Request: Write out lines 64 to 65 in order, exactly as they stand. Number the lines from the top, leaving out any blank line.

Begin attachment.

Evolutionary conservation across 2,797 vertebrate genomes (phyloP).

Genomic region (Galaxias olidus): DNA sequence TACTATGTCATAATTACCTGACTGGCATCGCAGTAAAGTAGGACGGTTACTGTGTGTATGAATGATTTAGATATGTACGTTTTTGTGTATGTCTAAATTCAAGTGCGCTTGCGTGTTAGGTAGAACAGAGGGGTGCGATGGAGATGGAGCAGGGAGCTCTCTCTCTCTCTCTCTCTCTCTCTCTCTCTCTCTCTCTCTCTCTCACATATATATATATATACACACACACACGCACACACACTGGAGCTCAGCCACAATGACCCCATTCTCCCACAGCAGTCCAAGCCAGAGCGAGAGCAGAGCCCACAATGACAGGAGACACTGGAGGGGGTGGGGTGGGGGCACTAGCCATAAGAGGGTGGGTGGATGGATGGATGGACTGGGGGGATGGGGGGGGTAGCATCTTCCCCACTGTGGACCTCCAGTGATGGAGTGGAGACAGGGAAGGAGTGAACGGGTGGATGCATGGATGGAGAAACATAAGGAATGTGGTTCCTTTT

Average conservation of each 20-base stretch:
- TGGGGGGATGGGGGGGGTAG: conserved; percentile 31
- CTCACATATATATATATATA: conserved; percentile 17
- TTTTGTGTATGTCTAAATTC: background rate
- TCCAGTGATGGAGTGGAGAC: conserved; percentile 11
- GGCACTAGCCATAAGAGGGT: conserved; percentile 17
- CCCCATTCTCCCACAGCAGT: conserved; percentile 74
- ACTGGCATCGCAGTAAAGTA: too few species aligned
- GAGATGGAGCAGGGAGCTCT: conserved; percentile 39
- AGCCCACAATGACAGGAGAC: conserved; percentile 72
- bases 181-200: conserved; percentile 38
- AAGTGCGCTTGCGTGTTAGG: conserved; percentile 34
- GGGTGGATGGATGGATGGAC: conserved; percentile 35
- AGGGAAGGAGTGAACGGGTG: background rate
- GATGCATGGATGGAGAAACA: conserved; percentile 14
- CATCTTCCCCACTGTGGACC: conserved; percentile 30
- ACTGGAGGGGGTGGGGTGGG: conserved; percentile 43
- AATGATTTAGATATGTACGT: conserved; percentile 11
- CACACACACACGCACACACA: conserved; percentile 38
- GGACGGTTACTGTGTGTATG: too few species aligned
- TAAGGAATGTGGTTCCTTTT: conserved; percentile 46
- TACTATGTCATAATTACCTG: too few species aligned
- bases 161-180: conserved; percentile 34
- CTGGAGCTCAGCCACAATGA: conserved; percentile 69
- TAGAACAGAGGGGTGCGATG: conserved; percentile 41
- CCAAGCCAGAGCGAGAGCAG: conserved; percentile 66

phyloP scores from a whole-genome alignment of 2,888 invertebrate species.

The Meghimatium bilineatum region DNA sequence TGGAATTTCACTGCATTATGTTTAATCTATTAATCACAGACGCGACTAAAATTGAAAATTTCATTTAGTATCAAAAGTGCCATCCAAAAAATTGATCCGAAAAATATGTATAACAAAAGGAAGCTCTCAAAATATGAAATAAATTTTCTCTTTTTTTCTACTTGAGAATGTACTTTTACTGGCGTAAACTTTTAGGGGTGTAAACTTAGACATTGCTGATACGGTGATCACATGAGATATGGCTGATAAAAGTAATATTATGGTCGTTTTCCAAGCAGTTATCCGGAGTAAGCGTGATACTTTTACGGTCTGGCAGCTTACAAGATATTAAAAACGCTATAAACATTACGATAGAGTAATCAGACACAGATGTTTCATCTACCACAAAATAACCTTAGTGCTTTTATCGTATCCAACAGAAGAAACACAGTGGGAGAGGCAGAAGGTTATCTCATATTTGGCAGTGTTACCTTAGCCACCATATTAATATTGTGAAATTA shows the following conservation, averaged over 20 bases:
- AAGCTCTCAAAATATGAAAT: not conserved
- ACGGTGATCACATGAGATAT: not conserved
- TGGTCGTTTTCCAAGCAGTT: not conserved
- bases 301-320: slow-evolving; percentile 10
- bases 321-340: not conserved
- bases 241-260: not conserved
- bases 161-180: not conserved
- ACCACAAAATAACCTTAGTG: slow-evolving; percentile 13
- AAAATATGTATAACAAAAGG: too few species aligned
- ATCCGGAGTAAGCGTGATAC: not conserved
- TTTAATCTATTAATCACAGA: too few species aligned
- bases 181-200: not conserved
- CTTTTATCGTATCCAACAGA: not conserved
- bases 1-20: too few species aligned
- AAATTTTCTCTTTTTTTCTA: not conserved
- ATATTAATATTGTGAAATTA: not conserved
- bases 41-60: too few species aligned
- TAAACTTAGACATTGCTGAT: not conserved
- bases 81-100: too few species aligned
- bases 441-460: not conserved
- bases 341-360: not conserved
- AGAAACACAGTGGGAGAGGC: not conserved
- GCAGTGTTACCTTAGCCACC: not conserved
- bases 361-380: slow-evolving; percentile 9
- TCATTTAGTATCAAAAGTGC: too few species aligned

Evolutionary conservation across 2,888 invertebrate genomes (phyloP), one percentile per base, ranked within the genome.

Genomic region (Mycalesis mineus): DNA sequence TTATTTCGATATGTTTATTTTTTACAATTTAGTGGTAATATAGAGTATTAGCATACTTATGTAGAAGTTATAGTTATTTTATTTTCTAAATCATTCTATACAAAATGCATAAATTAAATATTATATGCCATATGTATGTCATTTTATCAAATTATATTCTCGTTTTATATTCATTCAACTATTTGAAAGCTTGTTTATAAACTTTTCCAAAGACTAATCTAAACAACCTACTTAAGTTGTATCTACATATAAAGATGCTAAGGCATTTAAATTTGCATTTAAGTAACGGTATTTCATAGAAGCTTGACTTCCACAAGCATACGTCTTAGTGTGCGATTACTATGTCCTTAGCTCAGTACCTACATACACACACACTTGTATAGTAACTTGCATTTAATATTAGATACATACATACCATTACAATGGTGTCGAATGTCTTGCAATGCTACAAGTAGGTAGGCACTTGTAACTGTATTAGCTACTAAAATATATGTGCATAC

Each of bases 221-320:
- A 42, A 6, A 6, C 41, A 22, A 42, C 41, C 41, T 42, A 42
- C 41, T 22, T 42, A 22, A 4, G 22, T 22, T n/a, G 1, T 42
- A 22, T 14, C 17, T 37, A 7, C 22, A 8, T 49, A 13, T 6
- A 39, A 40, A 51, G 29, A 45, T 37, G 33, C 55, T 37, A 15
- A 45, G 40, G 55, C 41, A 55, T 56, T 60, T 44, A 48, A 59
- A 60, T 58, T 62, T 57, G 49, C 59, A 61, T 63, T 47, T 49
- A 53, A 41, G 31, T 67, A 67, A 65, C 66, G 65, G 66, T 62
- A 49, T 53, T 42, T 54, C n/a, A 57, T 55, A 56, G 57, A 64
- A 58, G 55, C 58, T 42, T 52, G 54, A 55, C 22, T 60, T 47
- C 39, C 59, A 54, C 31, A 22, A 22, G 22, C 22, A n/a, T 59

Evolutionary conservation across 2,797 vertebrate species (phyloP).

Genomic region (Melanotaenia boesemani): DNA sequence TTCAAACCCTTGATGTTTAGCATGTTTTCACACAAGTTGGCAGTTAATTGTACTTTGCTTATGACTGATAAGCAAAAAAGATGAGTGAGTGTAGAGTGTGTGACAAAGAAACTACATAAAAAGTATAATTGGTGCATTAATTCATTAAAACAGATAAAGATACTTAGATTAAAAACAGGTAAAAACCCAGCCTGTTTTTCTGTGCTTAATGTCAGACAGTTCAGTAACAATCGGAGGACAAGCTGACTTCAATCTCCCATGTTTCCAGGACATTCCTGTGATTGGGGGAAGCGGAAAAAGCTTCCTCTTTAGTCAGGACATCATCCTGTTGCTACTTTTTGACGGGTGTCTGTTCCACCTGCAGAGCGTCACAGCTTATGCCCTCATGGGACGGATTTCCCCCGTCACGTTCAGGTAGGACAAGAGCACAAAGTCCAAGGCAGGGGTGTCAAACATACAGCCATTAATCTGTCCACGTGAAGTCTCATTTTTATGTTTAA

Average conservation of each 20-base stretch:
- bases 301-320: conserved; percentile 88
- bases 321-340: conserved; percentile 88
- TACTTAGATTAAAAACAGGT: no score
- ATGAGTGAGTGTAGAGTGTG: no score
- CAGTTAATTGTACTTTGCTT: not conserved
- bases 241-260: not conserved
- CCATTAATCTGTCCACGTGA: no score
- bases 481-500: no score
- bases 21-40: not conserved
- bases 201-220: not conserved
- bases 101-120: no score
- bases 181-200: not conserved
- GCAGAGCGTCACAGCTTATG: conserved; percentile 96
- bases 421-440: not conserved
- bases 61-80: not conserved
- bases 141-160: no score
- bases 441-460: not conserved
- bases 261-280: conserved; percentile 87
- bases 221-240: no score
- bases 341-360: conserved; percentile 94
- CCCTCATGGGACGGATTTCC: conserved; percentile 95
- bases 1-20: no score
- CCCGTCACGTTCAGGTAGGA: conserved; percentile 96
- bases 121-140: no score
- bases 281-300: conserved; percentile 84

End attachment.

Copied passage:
- A 60, T 58, T 62, T 57, G 49, C 59, A 61, T 63, T 47, T 49
- A 53, A 41, G 31, T 67, A 67, A 65, C 66, G 65, G 66, T 62